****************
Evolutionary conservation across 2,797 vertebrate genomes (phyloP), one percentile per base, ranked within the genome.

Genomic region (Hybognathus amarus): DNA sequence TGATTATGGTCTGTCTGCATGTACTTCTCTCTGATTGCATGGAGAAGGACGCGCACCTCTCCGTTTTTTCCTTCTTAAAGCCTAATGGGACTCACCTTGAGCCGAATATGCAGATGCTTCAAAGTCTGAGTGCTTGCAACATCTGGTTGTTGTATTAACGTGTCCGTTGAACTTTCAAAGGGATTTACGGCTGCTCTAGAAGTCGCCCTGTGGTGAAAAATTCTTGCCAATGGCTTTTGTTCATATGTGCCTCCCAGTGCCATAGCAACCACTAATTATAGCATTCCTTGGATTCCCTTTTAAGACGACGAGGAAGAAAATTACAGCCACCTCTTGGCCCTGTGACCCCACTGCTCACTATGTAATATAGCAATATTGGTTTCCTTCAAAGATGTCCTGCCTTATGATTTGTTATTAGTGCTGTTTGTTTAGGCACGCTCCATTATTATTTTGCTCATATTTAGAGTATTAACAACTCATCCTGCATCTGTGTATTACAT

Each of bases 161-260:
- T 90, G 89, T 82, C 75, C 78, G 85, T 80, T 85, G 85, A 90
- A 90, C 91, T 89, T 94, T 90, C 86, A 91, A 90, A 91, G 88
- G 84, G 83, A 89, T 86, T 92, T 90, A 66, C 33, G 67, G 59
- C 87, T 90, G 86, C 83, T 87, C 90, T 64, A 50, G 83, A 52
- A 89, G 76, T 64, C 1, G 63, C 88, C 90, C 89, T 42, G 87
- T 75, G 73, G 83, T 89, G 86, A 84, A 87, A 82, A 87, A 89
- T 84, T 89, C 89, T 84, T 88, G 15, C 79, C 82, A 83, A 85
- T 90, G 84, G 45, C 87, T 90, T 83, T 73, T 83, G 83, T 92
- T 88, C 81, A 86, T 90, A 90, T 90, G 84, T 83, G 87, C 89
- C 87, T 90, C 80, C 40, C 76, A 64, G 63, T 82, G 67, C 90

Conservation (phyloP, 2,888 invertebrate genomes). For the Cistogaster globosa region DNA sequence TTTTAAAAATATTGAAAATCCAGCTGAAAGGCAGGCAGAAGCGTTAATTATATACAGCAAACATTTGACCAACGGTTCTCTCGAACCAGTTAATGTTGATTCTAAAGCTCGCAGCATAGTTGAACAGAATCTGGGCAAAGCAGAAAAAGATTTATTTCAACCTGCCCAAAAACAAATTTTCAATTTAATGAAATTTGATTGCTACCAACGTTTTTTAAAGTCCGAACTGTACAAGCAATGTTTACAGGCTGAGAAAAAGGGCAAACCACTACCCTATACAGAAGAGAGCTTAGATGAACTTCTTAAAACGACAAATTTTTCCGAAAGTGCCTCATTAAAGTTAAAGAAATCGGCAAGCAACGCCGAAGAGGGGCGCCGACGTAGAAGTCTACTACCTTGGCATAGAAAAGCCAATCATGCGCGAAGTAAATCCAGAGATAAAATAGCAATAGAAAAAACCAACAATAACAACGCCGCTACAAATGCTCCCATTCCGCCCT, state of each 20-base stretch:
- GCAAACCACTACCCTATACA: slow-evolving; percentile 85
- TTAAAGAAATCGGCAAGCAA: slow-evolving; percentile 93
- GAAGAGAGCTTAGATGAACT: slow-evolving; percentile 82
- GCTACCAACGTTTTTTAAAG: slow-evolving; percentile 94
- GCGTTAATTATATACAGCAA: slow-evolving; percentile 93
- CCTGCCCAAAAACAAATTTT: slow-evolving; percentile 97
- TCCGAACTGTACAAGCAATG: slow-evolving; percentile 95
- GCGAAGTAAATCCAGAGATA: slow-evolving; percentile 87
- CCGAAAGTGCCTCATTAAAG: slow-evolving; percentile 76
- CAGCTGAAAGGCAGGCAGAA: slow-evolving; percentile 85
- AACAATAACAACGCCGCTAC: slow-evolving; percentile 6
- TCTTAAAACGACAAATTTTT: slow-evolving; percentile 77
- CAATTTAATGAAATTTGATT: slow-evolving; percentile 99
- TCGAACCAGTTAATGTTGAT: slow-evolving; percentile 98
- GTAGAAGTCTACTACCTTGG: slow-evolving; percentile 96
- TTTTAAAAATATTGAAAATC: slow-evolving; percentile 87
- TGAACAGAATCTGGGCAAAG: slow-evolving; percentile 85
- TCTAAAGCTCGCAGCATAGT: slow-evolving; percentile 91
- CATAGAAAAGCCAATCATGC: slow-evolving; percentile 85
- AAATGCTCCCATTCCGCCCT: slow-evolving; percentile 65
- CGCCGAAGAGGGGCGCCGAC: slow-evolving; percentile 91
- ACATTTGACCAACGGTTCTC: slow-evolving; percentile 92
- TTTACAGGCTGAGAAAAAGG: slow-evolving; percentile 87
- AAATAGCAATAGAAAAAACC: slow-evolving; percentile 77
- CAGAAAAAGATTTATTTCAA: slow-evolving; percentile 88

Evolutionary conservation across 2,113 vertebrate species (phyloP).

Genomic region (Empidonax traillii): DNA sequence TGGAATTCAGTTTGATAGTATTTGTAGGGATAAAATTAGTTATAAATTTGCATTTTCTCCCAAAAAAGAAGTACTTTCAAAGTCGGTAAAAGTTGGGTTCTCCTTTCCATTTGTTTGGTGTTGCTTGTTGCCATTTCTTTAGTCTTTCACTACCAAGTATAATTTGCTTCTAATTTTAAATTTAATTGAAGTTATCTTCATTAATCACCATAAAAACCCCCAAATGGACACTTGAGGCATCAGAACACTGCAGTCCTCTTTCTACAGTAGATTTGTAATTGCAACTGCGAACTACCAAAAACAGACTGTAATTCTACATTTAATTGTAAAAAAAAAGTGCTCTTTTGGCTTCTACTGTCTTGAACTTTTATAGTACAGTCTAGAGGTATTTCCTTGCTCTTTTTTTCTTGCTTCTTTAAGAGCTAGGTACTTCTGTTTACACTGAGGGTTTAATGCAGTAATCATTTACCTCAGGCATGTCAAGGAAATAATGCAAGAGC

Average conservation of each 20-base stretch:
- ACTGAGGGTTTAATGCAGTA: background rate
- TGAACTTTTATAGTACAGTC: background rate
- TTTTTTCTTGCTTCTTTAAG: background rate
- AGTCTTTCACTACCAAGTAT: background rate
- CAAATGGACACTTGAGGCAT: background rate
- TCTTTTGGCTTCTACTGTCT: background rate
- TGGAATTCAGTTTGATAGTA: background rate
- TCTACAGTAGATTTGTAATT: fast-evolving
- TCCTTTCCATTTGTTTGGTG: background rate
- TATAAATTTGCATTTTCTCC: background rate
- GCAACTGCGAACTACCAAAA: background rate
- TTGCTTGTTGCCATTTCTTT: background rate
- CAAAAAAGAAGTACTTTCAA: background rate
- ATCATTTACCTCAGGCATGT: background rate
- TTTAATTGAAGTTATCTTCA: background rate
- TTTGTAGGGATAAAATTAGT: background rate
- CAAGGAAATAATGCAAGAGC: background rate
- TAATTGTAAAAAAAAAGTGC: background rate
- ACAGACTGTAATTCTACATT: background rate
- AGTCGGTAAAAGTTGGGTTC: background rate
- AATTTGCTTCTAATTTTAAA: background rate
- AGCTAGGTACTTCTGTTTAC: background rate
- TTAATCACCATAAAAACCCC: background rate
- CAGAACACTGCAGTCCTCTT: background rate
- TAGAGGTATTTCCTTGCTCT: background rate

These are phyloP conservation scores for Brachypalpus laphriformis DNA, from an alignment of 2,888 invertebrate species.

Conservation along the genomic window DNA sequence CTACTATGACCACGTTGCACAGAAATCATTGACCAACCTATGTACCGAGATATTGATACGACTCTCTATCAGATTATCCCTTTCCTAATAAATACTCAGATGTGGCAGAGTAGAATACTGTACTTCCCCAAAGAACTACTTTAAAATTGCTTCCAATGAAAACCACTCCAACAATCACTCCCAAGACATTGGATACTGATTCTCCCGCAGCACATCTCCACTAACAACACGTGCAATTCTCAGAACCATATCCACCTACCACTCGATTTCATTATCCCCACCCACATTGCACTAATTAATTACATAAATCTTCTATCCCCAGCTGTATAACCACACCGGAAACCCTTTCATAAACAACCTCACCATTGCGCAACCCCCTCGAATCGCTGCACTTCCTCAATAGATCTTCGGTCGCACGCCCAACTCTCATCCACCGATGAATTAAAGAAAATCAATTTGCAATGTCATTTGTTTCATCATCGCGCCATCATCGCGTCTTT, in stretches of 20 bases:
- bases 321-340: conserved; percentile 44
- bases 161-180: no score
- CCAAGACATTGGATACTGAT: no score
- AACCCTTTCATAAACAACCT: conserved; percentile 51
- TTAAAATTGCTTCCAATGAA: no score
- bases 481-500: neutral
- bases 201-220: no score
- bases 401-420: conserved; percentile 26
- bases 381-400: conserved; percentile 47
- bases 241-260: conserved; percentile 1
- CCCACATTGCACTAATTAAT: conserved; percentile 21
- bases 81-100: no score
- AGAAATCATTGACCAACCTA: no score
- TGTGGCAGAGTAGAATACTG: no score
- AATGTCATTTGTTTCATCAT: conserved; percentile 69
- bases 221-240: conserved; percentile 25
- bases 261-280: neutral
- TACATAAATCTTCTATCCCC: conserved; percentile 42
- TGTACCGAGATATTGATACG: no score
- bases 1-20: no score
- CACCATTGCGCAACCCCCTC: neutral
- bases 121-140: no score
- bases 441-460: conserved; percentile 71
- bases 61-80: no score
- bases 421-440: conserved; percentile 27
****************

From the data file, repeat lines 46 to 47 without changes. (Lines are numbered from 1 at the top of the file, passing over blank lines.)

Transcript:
- AGTCTTTCACTACCAAGTAT: background rate
- CAAATGGACACTTGAGGCAT: background rate